Acoustics is the name given to the branch of science that deals with the study of sound. Acousticians help to manage, regulate and control noise and vibration in the home, in workplaces and the environment.
Sound affects our lives everyday. Without control, sound may reduce the acceptability of the environment, cause deafness and create stress. Correct acoustic design, however, can greatly improve quality of life at work, in performance spaces, such as concert halls, and at home.
The field of acoustics is very diverse. The work of an acoustician may, for example, include:
Acousticians tend to specialise in one or more areas and their daily tasks vary widely depending on the field they work in.
They could be advising on sound insulation, helping to design a concert hall so that the music can be heard clearly throughout the auditorium, or researching new ways of making engines or electrical equipment run more quietly.
Many acousticians work in engineering and architectural consultancies on projects as varied as opera houses, schools, the automotive industry and sonar, and many other fields.
In industry, they may work on machinery noise and control systems. In the aircraft industry, they may work on engine design and manufacture. Some specialise in designing and working with recording studio and broadcast sound equipment.
They may also work in acoustics research for healthcare, defence, music and telecommunications.
Acousticians must be aware of legislation relating to noise and often need to produce concise accounts of complex problems. Some acousticians may need to present their findings at public inquiries, where they may be asked to give evidence supporting or opposing new projects, e.g. the location of a new road or factory.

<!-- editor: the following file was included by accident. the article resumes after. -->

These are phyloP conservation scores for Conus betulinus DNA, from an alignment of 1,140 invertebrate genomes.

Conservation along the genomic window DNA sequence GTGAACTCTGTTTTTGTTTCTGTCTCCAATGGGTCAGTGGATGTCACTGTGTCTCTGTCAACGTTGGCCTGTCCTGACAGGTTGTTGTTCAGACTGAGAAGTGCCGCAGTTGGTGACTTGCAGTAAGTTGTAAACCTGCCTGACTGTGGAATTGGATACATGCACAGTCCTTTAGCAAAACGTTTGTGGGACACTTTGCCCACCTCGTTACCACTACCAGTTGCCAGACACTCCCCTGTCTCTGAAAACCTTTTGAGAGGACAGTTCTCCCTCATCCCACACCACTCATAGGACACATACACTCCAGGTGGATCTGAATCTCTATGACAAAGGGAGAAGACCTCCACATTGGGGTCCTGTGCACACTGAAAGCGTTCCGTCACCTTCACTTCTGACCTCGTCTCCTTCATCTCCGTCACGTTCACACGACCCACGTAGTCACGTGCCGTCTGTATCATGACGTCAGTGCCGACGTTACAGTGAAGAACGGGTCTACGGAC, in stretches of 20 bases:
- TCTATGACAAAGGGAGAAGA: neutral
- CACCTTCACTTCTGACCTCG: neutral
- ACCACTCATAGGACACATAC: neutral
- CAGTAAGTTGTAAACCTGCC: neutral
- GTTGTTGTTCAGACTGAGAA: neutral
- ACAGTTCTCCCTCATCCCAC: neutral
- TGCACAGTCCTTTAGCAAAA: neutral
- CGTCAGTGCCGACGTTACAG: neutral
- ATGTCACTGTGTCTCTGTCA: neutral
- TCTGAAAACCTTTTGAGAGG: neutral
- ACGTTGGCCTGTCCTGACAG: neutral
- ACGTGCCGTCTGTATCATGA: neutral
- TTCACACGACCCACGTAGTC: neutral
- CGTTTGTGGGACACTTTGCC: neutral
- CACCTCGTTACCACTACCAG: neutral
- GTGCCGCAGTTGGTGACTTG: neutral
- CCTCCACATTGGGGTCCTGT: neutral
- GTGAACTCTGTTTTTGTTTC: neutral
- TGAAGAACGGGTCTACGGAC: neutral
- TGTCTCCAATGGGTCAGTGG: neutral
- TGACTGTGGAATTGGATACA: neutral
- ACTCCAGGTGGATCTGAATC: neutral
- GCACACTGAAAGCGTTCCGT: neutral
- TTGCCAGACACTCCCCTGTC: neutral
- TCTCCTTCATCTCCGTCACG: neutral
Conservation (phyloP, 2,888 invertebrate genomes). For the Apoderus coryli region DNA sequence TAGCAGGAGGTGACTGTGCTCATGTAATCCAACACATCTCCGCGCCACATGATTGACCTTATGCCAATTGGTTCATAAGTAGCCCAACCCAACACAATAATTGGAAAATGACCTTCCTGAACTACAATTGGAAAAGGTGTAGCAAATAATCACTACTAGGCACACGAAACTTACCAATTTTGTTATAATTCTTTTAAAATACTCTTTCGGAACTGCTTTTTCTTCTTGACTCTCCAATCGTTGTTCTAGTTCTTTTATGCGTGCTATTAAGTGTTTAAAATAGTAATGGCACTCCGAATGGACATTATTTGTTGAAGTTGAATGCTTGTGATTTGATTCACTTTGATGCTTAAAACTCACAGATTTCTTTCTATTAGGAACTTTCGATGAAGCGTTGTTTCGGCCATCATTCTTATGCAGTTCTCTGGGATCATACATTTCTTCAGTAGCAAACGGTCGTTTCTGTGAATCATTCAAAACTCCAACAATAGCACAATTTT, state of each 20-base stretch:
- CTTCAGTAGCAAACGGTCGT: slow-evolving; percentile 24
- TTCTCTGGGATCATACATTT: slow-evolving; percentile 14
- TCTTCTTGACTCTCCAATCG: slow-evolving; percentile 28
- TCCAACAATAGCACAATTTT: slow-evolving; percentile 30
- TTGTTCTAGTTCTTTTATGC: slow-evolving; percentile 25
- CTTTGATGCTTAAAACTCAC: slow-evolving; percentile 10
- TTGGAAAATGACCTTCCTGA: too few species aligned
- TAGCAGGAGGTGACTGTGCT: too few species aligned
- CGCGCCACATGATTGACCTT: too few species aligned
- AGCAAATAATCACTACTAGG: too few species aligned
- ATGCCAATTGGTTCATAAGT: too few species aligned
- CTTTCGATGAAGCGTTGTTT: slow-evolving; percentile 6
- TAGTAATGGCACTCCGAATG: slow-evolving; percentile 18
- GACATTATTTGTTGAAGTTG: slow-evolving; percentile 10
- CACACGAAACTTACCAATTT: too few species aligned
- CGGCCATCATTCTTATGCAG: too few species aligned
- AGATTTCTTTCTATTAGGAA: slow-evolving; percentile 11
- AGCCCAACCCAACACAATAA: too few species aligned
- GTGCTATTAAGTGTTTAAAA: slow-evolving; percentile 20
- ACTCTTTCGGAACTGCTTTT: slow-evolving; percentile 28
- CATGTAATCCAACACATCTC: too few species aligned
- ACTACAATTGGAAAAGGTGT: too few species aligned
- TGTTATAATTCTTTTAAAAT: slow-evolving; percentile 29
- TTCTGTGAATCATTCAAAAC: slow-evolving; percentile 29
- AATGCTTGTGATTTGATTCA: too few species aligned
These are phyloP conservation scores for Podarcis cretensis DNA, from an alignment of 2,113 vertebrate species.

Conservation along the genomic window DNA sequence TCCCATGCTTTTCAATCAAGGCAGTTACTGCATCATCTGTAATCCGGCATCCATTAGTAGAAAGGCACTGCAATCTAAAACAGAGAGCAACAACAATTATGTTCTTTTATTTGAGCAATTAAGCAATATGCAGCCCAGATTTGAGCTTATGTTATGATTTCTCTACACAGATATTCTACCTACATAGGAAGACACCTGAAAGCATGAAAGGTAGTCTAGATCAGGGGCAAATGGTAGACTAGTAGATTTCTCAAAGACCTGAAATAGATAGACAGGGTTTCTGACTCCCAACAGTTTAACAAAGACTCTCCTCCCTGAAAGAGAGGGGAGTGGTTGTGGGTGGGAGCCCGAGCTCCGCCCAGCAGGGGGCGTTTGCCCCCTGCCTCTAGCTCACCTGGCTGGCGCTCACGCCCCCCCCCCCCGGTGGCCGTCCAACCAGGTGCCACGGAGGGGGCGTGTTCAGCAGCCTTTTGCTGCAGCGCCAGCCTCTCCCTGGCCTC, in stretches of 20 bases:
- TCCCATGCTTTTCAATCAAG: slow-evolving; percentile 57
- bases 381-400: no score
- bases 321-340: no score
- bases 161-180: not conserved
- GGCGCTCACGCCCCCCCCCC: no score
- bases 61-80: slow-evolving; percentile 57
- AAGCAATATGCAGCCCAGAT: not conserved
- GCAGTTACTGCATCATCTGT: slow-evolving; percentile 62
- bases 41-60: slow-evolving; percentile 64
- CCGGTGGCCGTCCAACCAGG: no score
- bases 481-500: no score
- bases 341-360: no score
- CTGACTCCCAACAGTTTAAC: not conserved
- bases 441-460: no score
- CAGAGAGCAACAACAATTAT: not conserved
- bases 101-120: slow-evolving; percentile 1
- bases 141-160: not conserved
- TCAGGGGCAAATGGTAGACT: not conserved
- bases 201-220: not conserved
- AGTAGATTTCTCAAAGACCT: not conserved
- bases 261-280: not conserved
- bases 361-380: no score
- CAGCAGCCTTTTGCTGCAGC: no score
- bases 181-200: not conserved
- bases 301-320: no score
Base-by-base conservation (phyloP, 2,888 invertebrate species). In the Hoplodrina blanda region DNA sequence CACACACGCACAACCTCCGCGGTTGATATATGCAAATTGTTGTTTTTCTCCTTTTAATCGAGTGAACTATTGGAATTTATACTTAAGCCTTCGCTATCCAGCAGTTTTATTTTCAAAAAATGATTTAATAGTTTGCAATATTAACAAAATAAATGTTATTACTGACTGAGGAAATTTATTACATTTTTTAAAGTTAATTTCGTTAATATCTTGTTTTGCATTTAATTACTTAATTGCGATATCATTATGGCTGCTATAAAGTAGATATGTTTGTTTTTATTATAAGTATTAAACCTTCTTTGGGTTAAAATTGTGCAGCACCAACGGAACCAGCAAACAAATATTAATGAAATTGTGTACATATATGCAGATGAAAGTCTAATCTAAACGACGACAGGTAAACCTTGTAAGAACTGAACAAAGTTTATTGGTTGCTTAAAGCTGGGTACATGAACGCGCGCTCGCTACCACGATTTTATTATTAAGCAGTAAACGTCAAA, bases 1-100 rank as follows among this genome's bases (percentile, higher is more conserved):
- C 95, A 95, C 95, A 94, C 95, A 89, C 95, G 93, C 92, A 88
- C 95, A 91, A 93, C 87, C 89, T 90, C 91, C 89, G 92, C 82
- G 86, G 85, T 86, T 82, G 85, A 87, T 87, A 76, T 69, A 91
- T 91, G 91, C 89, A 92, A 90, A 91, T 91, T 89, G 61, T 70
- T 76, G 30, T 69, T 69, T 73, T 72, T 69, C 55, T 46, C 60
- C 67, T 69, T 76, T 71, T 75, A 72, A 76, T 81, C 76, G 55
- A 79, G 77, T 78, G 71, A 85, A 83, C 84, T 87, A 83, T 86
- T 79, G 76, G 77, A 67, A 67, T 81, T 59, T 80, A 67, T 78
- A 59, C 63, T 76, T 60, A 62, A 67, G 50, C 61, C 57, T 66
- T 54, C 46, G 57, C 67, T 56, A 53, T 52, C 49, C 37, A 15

They usually work as part of a team with professional colleagues from different disciplines.
Working hours and environments vary depending on the area of work. Acousticians in research may spend most of their time in a laboratory, either working from 9.00am to 5.00pm or at unsocial hours, e.g. if an experiment demands low background noise levels that only occur at night.
Although they use computers at a desk, the job is rarely desk bound. They are frequently in meetings or recording studios or on site. The work may involve standing and bending, as well as lifting and installing instruments.
Travel between offices and sites may be required. Staying away from home may be necessary if projects are in different parts of the country or overseas.
Starting salaries for newly qualified acoustical consultants may be around £22,000 a year. With experience acousticians can earn around £35,000.
Principal acoustical consultants can earn up to £60,000 a year or more.
Acousticians may be employed by:
- Acoustic consultancies
- Building and civil engineering firms
- Sound recording studios
- Manufacturing companies
- Telecommunications companies
- The aerospace industry
- Medical organisations, including the NHS
- Government departments and local authorities
- Universities, colleges and research establishments
Acoustics is a small, specialised field. The Institute of Acoustics (IOA) is the UK's professional body for people working in acoustics, noise and vibration, and has around 3,000 members. There is currently a shortage of noise consultants in the UK. Job vacancies are advertised in the local and national media, on the website of the IOA, in the IOA's membership journal Acoustics Bulletin and through specialist recruitment agencies.
Acousticians need relevant acoustics-related qualifications at either degree or postgraduate level.
Relevant undergraduate courses are available at two universities:
The University of Southampton offers degrees in acoustical engineering and acoustics and music.